West Coast pot culture got a boost from the literary world this September, when Michael Poole’s novel “Romancing Mary Jane” hit the stands. The book tells the true experiences of Poole’s efforts to grow marijuana outdoors on BC’s Sunshine Coast. A retired documentary filmmaker, Poole decided to leave Vancouver and enjoy the simplicity of nature, as well as making huge profits with a marijuana garden.
Poole describes the spiritual and physical aspects of growing marijuana, from the metaphysical enjoyment of getting high and meditating with nature, to the backbreaking labour of preparing the soil for planting. He interweaves many other tales with his own, reporting on conversations with a variety of different growers, discussing the history and sociology of cannabis, and philosophizing about prohibition and pot-politics.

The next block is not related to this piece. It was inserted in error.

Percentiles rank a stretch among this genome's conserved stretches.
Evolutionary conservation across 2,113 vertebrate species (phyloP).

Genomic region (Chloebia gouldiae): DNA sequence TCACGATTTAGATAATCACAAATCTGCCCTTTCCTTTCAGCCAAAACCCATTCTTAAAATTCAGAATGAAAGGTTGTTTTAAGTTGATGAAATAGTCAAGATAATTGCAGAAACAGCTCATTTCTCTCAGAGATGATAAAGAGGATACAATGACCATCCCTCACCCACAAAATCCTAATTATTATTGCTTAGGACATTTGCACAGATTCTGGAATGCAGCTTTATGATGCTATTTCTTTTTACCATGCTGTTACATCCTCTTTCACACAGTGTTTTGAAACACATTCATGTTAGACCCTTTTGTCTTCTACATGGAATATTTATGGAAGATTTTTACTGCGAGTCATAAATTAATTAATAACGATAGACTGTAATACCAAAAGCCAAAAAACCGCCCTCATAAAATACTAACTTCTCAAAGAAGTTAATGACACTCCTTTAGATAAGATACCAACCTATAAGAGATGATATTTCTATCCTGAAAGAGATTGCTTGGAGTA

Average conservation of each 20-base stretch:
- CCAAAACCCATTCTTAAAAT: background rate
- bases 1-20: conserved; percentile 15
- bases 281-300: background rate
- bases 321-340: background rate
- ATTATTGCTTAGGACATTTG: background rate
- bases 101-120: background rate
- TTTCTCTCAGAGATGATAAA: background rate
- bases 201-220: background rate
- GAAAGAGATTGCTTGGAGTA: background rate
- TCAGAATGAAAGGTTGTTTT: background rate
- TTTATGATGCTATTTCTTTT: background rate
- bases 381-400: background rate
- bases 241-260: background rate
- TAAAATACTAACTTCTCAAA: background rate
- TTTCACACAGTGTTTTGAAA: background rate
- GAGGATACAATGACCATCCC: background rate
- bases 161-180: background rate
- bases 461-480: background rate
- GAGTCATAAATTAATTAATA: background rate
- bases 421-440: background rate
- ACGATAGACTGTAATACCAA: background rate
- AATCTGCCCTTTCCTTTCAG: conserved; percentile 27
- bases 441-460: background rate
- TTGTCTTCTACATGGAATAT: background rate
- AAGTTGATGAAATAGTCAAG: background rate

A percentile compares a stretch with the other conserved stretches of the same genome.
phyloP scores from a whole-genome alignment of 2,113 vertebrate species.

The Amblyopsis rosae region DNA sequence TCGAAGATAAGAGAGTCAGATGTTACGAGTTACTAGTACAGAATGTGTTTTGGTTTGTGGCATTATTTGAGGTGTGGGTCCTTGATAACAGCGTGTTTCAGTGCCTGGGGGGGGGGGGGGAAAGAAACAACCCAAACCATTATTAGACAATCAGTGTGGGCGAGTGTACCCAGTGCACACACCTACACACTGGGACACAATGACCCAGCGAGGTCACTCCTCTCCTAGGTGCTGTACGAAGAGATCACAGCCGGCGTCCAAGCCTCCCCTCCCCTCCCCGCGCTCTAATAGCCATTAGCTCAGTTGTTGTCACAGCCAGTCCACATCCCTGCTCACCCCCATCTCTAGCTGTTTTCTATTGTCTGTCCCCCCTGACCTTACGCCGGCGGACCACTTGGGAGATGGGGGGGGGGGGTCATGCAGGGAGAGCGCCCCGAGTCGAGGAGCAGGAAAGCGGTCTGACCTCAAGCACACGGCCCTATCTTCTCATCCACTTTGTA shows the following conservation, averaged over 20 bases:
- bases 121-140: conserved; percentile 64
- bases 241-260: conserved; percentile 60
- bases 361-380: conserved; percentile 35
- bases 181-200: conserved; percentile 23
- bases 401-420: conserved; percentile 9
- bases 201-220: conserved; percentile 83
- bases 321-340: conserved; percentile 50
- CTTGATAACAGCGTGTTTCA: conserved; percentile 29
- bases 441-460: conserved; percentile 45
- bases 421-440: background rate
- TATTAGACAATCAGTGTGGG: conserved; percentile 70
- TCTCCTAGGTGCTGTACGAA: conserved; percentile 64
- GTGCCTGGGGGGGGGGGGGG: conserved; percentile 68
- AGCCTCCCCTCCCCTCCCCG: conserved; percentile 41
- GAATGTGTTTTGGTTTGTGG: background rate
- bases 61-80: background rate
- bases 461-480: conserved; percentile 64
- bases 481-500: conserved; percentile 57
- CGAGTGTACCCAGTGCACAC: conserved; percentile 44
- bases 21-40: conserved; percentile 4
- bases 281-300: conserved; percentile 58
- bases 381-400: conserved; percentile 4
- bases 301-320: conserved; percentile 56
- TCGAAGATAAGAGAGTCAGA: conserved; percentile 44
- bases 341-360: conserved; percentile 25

The book was reviewed in many Canadian newspapers, including the nationwide Globe & Mail, which ran a review by Rosie Rowbotham, Canada’s longest serving marijuana prisoner, now a contributing editor for CBC radio.
However, no reviews mentioned that Poole’s literary work is actually illegal in Canada, banned under the same provision of the Criminal Code which also prohibits bongs, pipes, this magazine, and any other “instruments or literature” which promote or advocate the consumption or cultivation of marijuana, or any other drug.
Romancing Mary Jane is a fun book to read for both toker and non-toker alike. Pot-people will recognize themselves and enjoy the portrayal of their culture, while non-puffers will likely learn a great deal about marijuana and those who grow it, in an interesting and philosophical format. Poole even includes a short essay on what to do when busted or questioned by the cops, something no great Pot Novel should be without.